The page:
I denote s(X) the size of data X (in bits). I denote execution time of an algorithm A as t(A,X).
Using a Merkle tree technology similar to one of the Cartesi crypto (but with a true random number generator, and possibly the size of hashes themselves growing logarithmically), the size of the data and time to be used to verify the result of a decision algorithm X non-deterministically is log t(A,X).
Take some algorithm A in NP. It’s execution time is bounded by a2s(X) (X is input data size).
Therefore it can be non-deterministically verified in log(a2s(X))∼s(X) time.
A decision problem f can be made in the same in both directions (up to a polynomial) complexity bijective function x↦(x,f(x),h(f,x)) where h(f,x) is our hash of the Merkle tree (e.g. the Merkle tree of the “tracing” of the execution of an algorithm verifying the first Merkle tree).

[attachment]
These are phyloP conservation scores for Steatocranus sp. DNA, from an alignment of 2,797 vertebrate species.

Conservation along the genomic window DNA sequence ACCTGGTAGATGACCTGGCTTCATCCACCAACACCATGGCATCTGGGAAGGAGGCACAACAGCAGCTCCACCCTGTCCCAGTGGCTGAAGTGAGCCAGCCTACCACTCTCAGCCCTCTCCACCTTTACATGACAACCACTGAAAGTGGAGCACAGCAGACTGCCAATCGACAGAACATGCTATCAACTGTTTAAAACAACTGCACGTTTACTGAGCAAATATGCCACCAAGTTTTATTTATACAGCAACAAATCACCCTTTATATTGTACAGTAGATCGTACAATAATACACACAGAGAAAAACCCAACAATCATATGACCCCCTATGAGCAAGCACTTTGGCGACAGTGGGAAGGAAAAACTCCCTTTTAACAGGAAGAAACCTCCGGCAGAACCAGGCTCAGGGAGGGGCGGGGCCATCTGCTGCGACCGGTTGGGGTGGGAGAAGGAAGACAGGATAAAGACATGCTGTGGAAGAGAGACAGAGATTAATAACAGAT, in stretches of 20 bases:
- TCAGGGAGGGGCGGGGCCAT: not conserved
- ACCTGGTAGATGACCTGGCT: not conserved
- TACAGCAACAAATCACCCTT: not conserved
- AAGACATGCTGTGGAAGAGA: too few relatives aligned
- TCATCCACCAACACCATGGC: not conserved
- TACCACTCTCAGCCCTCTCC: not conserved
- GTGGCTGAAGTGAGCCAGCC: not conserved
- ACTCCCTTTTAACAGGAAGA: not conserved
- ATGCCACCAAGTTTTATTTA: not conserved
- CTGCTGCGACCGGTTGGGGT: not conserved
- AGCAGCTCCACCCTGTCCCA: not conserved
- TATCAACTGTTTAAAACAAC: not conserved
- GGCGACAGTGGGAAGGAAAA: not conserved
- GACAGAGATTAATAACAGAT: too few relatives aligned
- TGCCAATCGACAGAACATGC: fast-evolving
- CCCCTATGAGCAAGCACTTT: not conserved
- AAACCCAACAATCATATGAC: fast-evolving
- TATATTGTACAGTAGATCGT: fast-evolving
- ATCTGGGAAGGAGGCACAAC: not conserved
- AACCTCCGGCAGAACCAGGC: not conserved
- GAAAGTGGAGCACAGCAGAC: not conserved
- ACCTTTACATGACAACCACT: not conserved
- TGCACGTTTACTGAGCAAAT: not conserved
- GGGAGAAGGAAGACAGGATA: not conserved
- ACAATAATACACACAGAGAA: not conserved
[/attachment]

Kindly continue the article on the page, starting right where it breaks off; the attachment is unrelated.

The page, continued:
So, an algorithm that computes a bijective function, which is exponential-time in both directions, is (for every bit of output) in NP (in both directions), because it is non-deterministic polynomial time (in both directions).
Therefore, it is polynomial-time (in both directions).
Note that it does not give an efficient NP-complete algorithm.
Addendum: We can restrict to SAT to make the algorithm halting for both 0 and 1 answer (for every bit).